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Comment Funny bit was the turnover (Score 1) 113

The feeling was that young people had a better promotion path.
Old people might quit.

The reality was that young people repeatedly quit after 2 years so their resume would look like they were "go getters".

The old people kept the department going (including one in his 70s).

The young people turned over like crazy.

Comment Re:The problem isn't that they're old... (Score 1) 113

Expense isn't the issue. OIder employees with similar experience (and similar compensation) are also discriminated against.

It's really blatant in some of the ads.. "Looking for YOUNG, dynamic, candidate who works to deadline" has actually be used by someone who was stupid in placing their ad. Usually they use dog whistles or (Infosys) require your resume have the date you graduated high school (so they can cull you before you wall in the door - and yes it's illegal to do that).

IT is incredibly low status, good play, but lacks a career path for 90% of workers. 20 years is insufficient. Being dumped on the street at 52 when you haven't been saving over half your salary means homelessness and dog food (or public assistance) by the time you are 70.

Avoid IT.

Comment I read the version with the photos (Score 1) 1

I've got to say your camera barely qualifies as a potato.

I used to do the convention thing, but then I realized that all I ever did was gawk at better-dressed people and occasionally spout gibberish at people who are significantly more famous than myself (As an example, back in the 90's I met Brian Jaques and handed him Salamandastron to sign. When he asked me who to dedicate it to, I replied "uh... I dunno?") or embarrass myself by asking really, really stupid questions at panels.

I just realized it's been a decade since I drove half a day to Dallas on a lark and went to A-Kon. Every now and then I think of going to cons again but work hasn't left time for having a life, even a nerdy life such as that maligned by the masses.

Comment Re:Or... (Score 3, Informative) 75

I'm afraid that your "pre-1940s" view of the US is either rose tinted or just plain incorrect. While Teddy Roosevelt spoke of the need to speak softly and carry a big stick, the foreign policy of the United States has been largely the opposite of the isolationist position that many people seem to think is our norm. There's a reason the USMC's Battle Hymn starts with "from the Hallf of Montezuma to the shores of Tripoli." We've invaded both Canada and Mexico in our history, and (prior to the 1940 date you remember fondly) had been at war on every continent save Australia and Antartica. We took the vast majority of our nation away from the people who already lived there. I'm reasonably certain that every single US extraterritorial possession (i.e. Guam, etc) was in our possession prior to the second world war, except for a bunch of tiny atolls in the Pacific we built bases on during the war and maybe kept afterward.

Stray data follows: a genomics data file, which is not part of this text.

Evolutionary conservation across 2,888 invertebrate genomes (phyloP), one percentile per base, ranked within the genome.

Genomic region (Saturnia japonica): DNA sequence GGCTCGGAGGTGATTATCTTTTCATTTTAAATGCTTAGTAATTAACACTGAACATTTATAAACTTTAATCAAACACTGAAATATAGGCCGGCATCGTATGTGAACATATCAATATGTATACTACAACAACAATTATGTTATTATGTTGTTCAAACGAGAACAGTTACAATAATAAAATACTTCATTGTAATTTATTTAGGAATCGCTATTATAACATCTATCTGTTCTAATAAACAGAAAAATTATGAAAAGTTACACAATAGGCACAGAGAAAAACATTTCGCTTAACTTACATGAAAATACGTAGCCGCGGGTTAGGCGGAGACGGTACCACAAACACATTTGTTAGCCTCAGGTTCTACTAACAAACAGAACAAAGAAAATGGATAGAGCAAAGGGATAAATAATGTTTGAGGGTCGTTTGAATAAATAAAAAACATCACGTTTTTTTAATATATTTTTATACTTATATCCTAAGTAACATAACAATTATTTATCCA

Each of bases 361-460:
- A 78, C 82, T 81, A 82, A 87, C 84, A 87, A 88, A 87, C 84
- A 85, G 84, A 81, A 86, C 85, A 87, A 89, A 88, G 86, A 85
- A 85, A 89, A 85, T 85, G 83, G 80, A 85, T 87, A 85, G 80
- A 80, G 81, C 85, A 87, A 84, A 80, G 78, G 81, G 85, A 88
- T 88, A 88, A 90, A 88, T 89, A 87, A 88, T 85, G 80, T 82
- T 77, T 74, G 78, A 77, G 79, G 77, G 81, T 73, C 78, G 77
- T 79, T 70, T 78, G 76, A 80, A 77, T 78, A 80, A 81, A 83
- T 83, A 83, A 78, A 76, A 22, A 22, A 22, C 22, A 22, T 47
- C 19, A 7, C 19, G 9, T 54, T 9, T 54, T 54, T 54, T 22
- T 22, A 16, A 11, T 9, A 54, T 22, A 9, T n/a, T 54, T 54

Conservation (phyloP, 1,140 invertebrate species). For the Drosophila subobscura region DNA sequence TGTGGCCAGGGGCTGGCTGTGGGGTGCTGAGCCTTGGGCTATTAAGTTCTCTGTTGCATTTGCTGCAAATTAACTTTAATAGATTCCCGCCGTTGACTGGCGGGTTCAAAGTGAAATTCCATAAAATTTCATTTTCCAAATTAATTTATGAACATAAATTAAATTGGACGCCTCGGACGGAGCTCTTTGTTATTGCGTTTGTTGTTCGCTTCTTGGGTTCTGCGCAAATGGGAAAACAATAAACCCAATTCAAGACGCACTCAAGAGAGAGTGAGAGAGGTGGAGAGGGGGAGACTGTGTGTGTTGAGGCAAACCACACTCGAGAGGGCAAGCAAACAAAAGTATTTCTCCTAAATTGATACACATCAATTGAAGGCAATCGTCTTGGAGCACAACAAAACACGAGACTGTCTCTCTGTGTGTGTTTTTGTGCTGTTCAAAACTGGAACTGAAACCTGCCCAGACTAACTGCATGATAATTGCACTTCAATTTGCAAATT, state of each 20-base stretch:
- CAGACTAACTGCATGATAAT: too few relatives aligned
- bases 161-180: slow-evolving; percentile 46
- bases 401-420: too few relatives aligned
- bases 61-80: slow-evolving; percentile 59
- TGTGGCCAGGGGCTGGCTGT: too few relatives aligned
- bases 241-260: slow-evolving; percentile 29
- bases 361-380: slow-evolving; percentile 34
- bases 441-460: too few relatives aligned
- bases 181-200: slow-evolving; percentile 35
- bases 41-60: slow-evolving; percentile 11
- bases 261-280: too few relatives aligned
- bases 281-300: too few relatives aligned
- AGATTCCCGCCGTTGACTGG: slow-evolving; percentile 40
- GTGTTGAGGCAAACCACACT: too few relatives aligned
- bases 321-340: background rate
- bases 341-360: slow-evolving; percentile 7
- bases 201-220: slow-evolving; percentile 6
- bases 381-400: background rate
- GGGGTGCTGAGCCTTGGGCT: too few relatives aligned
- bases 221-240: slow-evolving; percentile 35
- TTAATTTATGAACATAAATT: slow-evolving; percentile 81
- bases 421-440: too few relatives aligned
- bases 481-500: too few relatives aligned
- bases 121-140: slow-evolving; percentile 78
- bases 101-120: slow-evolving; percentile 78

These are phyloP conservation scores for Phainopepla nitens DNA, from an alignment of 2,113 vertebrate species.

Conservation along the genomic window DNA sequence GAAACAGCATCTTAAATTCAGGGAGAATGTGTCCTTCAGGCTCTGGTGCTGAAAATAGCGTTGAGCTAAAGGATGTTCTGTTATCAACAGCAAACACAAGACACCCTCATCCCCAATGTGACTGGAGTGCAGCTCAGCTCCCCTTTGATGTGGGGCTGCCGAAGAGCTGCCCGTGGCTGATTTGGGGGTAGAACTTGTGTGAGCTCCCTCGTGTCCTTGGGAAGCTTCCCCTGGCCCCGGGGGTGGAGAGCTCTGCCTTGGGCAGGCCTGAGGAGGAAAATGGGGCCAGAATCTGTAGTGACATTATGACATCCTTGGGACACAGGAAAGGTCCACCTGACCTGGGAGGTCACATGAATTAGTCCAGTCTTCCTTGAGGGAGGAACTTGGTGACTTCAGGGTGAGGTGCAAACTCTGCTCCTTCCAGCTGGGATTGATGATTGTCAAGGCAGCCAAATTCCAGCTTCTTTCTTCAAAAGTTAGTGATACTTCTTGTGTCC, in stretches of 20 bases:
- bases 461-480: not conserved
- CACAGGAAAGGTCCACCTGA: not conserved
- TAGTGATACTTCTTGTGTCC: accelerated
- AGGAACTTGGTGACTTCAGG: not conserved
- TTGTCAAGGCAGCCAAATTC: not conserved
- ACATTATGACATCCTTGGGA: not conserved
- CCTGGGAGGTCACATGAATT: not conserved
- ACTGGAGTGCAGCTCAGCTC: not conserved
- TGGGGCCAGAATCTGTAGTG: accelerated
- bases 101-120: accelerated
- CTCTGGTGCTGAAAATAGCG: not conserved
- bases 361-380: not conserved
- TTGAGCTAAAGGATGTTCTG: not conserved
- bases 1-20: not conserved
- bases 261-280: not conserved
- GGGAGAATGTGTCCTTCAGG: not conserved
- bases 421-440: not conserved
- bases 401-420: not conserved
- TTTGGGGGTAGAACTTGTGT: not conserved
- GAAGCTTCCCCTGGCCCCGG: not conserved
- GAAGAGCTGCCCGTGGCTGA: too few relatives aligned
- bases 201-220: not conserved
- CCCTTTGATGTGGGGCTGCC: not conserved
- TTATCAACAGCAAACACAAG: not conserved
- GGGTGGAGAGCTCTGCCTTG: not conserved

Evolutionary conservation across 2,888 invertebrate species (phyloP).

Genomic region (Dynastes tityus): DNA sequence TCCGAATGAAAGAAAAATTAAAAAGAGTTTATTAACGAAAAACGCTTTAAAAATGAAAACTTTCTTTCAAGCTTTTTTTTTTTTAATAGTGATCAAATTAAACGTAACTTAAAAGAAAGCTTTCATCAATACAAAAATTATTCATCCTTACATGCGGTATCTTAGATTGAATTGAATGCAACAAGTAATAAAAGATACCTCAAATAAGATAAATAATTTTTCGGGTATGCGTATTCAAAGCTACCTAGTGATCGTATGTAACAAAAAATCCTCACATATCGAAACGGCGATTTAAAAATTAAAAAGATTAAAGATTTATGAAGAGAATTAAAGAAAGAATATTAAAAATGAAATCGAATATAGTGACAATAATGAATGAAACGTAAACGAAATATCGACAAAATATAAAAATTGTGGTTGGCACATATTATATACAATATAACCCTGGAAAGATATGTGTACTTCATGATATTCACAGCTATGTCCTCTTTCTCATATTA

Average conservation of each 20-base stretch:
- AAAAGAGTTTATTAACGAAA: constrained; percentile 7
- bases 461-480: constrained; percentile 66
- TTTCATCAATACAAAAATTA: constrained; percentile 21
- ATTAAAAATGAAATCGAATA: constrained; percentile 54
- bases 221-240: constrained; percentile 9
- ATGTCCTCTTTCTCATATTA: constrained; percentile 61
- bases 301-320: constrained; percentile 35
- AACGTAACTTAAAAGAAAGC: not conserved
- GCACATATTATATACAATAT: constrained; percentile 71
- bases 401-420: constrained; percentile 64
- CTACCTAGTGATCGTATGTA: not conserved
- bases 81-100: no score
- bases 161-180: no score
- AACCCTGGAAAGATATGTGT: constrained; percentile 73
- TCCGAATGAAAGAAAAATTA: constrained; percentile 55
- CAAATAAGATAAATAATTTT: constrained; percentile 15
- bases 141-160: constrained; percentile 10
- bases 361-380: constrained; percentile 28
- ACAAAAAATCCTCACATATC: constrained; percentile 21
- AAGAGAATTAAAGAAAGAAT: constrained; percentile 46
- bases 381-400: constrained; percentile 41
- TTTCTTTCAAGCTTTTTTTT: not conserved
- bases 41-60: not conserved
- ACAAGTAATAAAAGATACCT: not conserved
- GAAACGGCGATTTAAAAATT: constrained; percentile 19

I personally think that, on the whole, we've been a stronger force for "good" (however you want to define that) than "evil" but I do have my biases.

Comment Then there's the Russians (Score 1) 291

There's also that matter of cooperating with a foreign power committing espionage in an effort to influence an election in the U.S. We're supposed to trust that the Russians haven't altered any of those emails? When the source is a foreign intelligence service, that makes Wikileaks a tool.

Comment Re:Six million soon-to-be-unhappy Comcast customer (Score 1) 141

I think you missed the point. In this context, customers refers to individual people and families. Corporations are more important than people, and so, by definition, get better service. It does not contradict the GP who says that a happy Comcast customer is a myth.